Losing 30 pounds in six months can be done in a healthy and gradual manner. Weight loss should occur at the rate of one to two pounds lost per week. A goal of six months gives you 24 weeks to shed the weight. which is plenty of time, if you stay on track. Ease your body into the lifestyle changes necessary to lose the 30 pounds by doing cardio and eating fewer calories for the first 18 weeks to lose your first 18 pounds, and then up the difficulty level by doing more exercise and eating less for the remaining six weeks to lose your last 12 pounds.
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First 18 Weeks
Add up all the calories you are eating, including drinks and candies. Read labels and measure everything you eat or drink. Use a journal or online food diary to keep track of what you are eating. Books like "Calorie King" will tell you how many calories are in most foods, even ones that do not have labels.
Reduce your calories by 500 per day. Harvard Health says that a 500-calorie reduction will result in one pound a week of weight loss.
Do at least 30 minutes a day of moderate-intensity exercise, as recommended by the Centers for Disease Control and Prevention. You can roller blade, walk, swim, hike, jog, play tennis, garden, use an elliptical trainer, take an indoor cycling class or choose any other activity you want to as long as you are working hard. Do not exercise at an intensity level so high that you cannot carry on a conversation.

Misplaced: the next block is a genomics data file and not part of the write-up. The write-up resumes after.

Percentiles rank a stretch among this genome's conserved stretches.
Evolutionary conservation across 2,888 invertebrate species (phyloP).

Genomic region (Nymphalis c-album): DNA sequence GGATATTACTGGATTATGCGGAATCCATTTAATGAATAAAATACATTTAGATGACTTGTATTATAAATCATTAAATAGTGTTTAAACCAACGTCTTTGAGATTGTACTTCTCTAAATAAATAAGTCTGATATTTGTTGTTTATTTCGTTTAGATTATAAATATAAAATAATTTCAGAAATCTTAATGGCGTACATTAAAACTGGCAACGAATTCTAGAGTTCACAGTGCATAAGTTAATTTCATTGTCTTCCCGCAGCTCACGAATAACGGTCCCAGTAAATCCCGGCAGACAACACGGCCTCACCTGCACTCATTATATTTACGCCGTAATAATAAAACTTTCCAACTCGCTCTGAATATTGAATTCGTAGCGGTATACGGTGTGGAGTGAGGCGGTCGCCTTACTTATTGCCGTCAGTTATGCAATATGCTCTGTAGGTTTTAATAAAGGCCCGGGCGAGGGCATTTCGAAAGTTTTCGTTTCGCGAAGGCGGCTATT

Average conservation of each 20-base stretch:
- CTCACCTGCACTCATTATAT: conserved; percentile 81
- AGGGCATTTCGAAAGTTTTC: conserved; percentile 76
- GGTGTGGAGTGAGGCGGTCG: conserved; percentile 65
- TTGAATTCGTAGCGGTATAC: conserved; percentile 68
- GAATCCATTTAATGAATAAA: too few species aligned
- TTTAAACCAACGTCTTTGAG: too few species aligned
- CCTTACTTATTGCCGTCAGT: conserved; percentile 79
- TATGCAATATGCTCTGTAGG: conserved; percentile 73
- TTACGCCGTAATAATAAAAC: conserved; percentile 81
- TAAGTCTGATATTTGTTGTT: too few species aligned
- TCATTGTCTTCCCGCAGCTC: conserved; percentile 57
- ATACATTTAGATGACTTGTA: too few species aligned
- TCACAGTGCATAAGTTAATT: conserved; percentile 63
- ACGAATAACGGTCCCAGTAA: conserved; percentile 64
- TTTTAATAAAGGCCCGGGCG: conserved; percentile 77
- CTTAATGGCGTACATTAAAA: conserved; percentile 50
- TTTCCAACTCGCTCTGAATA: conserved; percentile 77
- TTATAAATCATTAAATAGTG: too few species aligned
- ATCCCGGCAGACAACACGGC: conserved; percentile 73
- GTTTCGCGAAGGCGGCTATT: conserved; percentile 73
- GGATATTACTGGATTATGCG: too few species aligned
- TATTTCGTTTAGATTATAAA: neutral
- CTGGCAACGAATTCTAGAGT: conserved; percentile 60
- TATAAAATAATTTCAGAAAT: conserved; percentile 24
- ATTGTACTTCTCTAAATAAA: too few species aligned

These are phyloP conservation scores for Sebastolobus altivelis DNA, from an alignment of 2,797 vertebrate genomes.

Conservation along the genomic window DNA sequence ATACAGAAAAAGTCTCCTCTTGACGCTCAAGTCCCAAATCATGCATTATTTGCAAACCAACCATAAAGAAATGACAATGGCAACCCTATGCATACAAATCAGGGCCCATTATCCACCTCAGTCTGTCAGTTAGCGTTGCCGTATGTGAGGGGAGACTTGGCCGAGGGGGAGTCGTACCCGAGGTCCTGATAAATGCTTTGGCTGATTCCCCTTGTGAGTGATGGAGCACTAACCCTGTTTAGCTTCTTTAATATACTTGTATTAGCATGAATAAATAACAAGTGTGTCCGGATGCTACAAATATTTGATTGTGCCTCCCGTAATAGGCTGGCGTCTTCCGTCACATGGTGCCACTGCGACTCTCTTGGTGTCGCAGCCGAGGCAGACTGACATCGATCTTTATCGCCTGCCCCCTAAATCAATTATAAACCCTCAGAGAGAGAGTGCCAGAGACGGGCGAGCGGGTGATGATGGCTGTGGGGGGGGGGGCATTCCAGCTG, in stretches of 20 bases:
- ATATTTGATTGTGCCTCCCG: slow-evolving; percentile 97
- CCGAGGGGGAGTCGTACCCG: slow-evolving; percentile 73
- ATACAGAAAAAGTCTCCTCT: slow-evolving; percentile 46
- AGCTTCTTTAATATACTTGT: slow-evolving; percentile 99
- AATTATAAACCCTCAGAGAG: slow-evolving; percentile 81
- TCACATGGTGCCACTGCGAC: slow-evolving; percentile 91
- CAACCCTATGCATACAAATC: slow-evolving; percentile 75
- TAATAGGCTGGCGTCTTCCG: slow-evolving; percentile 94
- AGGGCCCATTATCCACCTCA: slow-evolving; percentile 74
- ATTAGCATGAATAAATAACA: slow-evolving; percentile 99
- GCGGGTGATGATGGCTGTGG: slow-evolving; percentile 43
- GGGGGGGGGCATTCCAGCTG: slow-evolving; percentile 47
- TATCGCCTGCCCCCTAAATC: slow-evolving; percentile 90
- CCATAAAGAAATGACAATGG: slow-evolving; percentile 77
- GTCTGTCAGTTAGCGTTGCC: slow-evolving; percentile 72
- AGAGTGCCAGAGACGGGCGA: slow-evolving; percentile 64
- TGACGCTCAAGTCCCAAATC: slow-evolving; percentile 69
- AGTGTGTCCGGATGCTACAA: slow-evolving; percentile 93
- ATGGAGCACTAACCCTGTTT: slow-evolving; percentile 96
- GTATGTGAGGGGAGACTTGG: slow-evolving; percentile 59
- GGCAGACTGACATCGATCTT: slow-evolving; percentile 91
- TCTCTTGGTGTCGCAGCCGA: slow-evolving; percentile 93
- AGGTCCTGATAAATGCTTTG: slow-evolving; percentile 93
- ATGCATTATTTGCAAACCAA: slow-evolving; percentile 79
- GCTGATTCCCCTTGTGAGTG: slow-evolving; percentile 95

Last Six Weeks
Reduce your calories by another 500 per day, for a total of 1,000 calories off your original number of daily calories consumed. A 1,000-calorie reduction will result in two pounds a week of weight loss, according to Harvard Health.
Increase your exercise to between 60 and 90 minutes a day, as recommended by the Centers for Disease Control for weight loss. Exercise at a moderate intensity.
Up your intensity to vigorous if you are not dropping the two pounds a week. The National Academy of Sports Medicine says that the more vigorous your exercise intensity, the faster your metabolism will be after exercise. Your metabolism may just need this signal to work harder for your weight loss plan to get back on track. Increase your speed, resistance or incline level to increase the intensity of your workouts to a point where you can no longer hold a conversation.
- Harvard Health Publications: Calorie Counting Made Easy
- Centers for Disease Control: Losing Weight
- NASM Essentials of Personal Fitness Training: Course Manual; National Academy of Sports Medicine